About the BookThe character of the main protagonist in literature has undergone a radical change with the passage of time, from a hero’s to that of an antihero, defined as a principal character who lacks noble qualities and whose experiences are without tragic dignity, or a protagonist who lacks the characteristics that would make him a hero. The term archetype denotes a primordial image, character or pattern of circumstances that recurs throughout literature, history and thought consistently enough to be considered universal. Postmodern means of or relating to any of the several artistic movements that have challenged the philosophy and practices of modern art, or has amounted to reaction against ‘an order view of the world’.
This study is an attempt to understand the concept of antiheroism, dismantling the myth of the hero. It also tries to explore the relationship between antiheroism and postmodernism, and explain who is an antihero, why and how does the failure to act in a prescribed and socially accepted manner make one an antihero.
The book explores the radical world of the antiheroes, the whys and the hows, and the ensuing tragic consequences that follow their actions. The subject matter is divided into five chapters, including the Introduction and Conclusion. Using the archetype of the antihero, as existing in various cultures, the Introduction traces the trend of antiheroes, throughout the centuries, right from Marlowe’s Lucifer to Golding’s Merridew, and also analyzes the qualities that make one an antihero.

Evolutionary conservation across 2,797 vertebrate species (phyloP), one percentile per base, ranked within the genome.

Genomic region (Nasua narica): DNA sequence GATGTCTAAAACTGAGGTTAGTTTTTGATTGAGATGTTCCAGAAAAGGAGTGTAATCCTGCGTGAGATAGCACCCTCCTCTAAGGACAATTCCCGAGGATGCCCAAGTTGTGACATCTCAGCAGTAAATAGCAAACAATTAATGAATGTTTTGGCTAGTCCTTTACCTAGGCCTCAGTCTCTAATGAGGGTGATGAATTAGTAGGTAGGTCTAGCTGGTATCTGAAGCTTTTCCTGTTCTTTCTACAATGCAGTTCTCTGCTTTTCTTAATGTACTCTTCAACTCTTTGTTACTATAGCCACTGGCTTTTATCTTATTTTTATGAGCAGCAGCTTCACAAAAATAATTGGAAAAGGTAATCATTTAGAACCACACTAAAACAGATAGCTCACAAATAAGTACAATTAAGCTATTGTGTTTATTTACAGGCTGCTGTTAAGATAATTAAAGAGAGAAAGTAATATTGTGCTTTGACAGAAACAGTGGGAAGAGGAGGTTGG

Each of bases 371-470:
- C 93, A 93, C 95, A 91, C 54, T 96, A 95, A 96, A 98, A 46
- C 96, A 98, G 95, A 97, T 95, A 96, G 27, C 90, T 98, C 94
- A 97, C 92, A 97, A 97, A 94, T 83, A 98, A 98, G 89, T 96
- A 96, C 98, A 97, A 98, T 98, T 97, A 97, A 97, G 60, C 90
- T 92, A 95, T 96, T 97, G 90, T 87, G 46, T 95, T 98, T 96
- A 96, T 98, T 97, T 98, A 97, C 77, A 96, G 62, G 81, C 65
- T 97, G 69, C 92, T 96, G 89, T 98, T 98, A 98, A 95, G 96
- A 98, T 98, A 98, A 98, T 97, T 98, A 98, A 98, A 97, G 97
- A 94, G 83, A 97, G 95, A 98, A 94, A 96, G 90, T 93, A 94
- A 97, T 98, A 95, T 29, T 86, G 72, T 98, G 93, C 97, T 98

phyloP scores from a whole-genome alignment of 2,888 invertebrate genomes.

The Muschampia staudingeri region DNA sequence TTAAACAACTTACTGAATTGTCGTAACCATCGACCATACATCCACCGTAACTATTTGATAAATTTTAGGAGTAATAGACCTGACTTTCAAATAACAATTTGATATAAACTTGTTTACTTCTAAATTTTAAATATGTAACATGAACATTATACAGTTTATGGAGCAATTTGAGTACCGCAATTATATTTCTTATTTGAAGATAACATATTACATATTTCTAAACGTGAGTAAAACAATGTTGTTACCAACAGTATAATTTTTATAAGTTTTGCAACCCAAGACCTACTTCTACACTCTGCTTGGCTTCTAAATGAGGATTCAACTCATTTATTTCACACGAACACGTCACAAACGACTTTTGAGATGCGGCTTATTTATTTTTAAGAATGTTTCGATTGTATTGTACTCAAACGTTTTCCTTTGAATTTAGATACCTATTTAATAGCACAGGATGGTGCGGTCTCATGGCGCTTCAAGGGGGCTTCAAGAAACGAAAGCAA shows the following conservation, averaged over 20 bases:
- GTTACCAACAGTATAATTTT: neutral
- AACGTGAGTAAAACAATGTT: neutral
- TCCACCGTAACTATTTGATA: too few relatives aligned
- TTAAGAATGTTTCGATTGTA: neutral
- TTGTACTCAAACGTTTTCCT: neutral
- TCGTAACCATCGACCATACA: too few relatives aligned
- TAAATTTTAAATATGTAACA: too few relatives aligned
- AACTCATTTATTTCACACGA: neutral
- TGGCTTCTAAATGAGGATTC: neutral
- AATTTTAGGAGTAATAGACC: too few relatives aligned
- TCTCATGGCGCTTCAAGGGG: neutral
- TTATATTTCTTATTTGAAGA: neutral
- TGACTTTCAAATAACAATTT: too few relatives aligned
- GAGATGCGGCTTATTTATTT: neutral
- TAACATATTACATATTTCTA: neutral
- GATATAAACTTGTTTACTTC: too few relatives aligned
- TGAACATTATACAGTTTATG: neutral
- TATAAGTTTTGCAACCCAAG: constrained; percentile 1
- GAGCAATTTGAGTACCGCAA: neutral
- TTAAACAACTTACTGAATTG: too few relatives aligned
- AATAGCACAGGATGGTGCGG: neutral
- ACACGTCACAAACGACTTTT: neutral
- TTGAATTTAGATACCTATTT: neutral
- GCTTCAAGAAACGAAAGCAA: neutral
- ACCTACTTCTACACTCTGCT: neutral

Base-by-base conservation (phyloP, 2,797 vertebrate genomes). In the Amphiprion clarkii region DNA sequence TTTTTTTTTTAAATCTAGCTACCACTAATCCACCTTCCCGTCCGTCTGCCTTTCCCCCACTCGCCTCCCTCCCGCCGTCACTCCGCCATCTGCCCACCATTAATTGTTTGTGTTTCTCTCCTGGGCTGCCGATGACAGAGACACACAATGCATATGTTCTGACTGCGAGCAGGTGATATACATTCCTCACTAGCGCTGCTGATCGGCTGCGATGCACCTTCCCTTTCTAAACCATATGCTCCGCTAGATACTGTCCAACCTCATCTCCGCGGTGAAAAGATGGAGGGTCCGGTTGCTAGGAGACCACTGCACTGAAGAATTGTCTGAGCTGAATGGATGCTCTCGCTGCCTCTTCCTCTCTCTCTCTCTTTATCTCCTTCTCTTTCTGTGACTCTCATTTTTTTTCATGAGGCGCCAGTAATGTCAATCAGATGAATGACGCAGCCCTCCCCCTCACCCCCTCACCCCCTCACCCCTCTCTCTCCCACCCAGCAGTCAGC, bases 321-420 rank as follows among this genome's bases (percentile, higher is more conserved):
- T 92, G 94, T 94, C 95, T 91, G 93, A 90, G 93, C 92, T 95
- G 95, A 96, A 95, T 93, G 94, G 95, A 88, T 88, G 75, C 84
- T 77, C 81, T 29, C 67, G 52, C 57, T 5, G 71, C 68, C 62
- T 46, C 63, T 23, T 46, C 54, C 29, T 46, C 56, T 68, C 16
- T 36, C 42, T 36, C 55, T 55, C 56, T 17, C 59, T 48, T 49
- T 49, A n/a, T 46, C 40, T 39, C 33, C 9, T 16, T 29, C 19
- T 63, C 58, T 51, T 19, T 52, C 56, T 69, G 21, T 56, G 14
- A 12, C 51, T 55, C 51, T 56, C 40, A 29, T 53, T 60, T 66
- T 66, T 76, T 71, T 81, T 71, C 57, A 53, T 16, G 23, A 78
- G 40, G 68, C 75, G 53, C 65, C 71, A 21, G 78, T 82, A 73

The three chapters discuss six antiheroic characters from six different novels which made a great impact in the literary world from the 1930s to the 60s: Beckett’s Molloy, Greene’s Heart of the Matter, Golding’s The Lord of the Flies, Sillitoe’s Saturday Night and Sunday Morning, Naipaul’s A House for Mr. Biswas and Ngugi’s The Grain of Wheat, pairing the six antiheroes into three pairs according to their similarities, in nature and in situation. The novels and the characters offer a concise iconography of contemporary and postmodern corruption and disorder in one way or the other. The antihero emerges as a fragmented man deprived of his identity.
The ideas have been presented in simple language and lucid manner for easy understanding by the readers. The book will prove extremely useful to the students and teachers of English literature and researchers in the field of postmodern fiction.About the Author/sRita Gurung, M.A. (Eng.), completed her Ph.D. from North Eastern Hill University, Shillong, in 2005. She has had six years of teaching experience in B.B.S. College, Shillong and J.B. College, Jorhat, Assam. She also taught students pursuing postgraduation at IGNOU, Shillong for two years. She specialises in postmodern fiction and has written many articles on the subject. She has actively participated in national conferences. At present, she is the Principal of Assam Public School, Duliajan, Assam.